I recently spoke to the founders of a new start up company about their social media presence. It was interesting because in many ways they had they opposite problem to many other organisations I’ve spoken too. You see, usually, I find myself pushing the benefits of video all the time, only to be met with resistance such as “it’s too expensive” or “we don’t have time.” But these guys were committed to producing high quality, video content - they just had a poor social media presence!
As far as I’m concerned, that’s not a bad place to start. I find actually getting/producing high-quality content is the hard part, once you’ve got that, all you need is a good social media strategy which only requires someone who knows what they’re doing (hint hint.)
What was particularly interesting was the strategy they had in mind. They are a corporate training/coaching organisation, but the particular source of their inspiration was… The Body Coach. That’s right, the bloke with the hair! If you’re not familiar, Joe Wicks was a London based personal trainer who started experimenting with social media in 2014. Before he knew it, Joe had 2.5 million Facebook likes and 1.8 million Instagram followers. Famous for his "Lean in 15" plan, meal-prepping evangelism and speedy workouts. How did he do it?
His success (in his own words) was kind of an accident, a case of trial and error rather than any particular strategy. I think the simple attribute key to his success is... value.
This is what the company I spoke to wanted to replicate, to offer their audience something of genuine value; short videos, tips, ideas, that kind of thing. Like Joe with his workout videos and recipes, these are things we can take away and use immediately. If you give your community things for free, does that mean they won't buy your products?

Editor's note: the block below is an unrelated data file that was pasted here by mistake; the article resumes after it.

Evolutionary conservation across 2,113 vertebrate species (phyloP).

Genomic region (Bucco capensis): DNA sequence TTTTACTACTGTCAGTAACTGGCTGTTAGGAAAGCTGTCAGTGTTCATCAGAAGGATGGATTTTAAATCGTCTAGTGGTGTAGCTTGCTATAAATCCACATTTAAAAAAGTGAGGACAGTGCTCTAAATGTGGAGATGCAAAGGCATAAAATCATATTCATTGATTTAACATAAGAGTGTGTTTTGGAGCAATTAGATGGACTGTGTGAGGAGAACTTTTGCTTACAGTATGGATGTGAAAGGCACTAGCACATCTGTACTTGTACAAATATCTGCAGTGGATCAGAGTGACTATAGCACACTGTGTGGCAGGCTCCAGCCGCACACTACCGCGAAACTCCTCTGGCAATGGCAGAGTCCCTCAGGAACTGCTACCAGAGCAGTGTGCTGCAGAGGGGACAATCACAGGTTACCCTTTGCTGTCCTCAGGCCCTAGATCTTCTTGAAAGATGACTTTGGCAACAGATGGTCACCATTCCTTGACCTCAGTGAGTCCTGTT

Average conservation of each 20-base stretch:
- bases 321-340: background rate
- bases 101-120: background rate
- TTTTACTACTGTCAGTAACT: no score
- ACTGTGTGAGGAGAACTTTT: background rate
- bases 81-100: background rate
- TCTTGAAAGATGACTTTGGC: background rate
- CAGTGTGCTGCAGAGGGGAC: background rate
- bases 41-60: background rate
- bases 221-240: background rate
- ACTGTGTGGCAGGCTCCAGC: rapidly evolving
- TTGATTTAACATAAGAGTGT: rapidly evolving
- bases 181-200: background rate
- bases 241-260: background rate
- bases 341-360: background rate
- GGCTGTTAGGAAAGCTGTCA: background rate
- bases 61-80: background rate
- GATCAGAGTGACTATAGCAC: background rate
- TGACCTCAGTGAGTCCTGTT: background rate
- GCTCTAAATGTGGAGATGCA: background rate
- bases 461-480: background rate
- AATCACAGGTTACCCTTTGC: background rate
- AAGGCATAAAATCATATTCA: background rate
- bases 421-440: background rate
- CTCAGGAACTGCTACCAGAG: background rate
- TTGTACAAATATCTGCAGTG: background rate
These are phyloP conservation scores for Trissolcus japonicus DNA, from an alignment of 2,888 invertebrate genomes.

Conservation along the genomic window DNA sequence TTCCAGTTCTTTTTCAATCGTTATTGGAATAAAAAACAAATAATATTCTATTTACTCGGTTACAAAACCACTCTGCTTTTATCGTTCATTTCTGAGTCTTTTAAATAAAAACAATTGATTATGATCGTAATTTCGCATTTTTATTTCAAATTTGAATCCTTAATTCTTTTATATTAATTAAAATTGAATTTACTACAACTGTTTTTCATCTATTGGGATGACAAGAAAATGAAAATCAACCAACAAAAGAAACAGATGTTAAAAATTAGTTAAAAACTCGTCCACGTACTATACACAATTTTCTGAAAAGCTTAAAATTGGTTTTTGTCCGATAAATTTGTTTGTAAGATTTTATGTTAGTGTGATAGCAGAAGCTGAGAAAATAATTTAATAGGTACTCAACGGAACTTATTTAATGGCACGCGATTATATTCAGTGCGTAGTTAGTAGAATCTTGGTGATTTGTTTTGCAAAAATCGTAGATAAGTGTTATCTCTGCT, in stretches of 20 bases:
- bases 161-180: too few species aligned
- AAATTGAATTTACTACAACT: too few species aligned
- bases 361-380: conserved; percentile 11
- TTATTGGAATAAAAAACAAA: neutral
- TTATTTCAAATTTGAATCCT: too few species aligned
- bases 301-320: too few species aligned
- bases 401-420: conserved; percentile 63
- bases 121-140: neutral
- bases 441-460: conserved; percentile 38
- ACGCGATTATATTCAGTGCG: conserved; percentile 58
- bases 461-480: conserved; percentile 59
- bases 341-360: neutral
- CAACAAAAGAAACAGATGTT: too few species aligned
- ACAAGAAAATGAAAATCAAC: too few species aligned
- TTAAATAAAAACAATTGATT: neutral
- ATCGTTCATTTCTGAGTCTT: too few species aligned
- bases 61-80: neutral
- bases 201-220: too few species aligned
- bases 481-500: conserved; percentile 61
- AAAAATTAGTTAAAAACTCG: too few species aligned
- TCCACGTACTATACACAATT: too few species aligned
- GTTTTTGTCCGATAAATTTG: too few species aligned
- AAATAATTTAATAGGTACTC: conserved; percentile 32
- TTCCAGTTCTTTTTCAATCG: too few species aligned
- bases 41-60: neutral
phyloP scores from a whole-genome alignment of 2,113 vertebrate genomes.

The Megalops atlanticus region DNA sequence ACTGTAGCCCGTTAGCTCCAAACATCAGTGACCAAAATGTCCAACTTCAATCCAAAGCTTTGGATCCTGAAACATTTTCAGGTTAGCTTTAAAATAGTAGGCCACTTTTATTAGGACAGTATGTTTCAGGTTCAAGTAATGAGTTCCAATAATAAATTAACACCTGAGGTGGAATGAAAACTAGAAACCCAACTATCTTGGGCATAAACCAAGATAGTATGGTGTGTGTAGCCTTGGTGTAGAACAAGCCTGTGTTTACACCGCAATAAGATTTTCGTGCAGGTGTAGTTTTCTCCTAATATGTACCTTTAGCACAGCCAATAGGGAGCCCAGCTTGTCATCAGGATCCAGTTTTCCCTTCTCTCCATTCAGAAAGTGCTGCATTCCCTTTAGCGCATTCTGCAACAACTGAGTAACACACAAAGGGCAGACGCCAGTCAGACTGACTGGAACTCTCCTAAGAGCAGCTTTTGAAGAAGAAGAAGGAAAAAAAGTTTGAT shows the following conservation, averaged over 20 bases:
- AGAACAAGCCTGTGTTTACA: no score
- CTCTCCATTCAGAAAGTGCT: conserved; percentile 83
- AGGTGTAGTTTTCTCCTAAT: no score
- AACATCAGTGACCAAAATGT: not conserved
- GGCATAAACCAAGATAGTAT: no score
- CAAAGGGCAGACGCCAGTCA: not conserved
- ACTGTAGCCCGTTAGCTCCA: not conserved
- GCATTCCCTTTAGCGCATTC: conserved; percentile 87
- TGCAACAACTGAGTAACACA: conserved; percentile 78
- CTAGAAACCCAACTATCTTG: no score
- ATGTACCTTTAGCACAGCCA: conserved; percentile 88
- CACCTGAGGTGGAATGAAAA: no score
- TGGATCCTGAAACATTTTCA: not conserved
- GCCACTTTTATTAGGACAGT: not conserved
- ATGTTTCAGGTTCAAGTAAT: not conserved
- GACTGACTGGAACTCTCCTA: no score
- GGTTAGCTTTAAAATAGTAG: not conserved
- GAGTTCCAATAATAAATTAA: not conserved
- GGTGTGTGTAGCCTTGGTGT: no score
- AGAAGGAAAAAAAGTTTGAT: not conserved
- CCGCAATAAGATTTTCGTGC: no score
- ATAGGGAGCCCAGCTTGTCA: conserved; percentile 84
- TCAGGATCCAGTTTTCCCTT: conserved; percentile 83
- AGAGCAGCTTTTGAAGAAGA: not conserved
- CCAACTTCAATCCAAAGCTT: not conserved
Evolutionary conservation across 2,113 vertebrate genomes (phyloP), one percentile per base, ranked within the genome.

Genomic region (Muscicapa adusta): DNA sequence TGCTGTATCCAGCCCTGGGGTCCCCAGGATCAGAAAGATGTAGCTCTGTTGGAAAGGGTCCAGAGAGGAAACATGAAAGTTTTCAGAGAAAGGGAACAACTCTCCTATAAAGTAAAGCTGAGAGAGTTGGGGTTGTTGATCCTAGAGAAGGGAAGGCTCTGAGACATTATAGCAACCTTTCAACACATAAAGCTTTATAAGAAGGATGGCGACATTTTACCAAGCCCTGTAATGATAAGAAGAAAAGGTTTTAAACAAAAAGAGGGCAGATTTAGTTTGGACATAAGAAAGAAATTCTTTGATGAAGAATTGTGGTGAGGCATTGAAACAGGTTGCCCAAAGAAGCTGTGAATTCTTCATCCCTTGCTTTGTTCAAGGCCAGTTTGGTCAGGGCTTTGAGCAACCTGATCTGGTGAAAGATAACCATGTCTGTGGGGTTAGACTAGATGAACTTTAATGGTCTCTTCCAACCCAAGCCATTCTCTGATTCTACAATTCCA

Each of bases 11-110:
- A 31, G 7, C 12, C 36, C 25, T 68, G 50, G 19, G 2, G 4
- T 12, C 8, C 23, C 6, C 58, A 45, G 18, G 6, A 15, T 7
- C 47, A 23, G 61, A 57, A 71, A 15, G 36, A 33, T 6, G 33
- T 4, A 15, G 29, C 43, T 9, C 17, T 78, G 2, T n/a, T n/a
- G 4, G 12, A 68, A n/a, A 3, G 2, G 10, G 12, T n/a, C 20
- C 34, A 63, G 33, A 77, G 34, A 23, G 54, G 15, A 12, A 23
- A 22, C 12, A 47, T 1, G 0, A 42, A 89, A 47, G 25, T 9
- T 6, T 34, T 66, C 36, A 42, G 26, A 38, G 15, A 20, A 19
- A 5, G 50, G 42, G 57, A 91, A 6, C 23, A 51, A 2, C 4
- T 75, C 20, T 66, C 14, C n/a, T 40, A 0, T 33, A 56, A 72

Just ask Joe who's turning over £1 million a month.
So, in his own words, here's the Body Coach's recipe for social media success:
Authenticity: You’ve got to be authentic in what you’re saying. That’s a combination of passion and authenticity about adding value to people’s lives.
Consistency: Growing a media platform takes ages but it builds trust and allows you to build engagement – so, if you do have a product, they’ll just love it. You don’t even have to stick it down their throats.
Tailored content: Understand that all platforms are different, not just in terms of audiences but content. A 15-second video is wicked on Instagram but maybe won’t do as well on Facebook. You can’t just use the same content on different platforms.
Autonomy: Give influencers a little bit of autonomy and trust that they’re not going to take money off you and do the dirty. They want to get the best results out of it because they want to work with you again. If they say they’ve got an idea and they believe it will get more reach than your idea, take a punt on them and let them do it, and it will pay off.
Read the full article below.
"I feel like I’ve accidentally become a social media marketing expert, really not knowing what I was doing"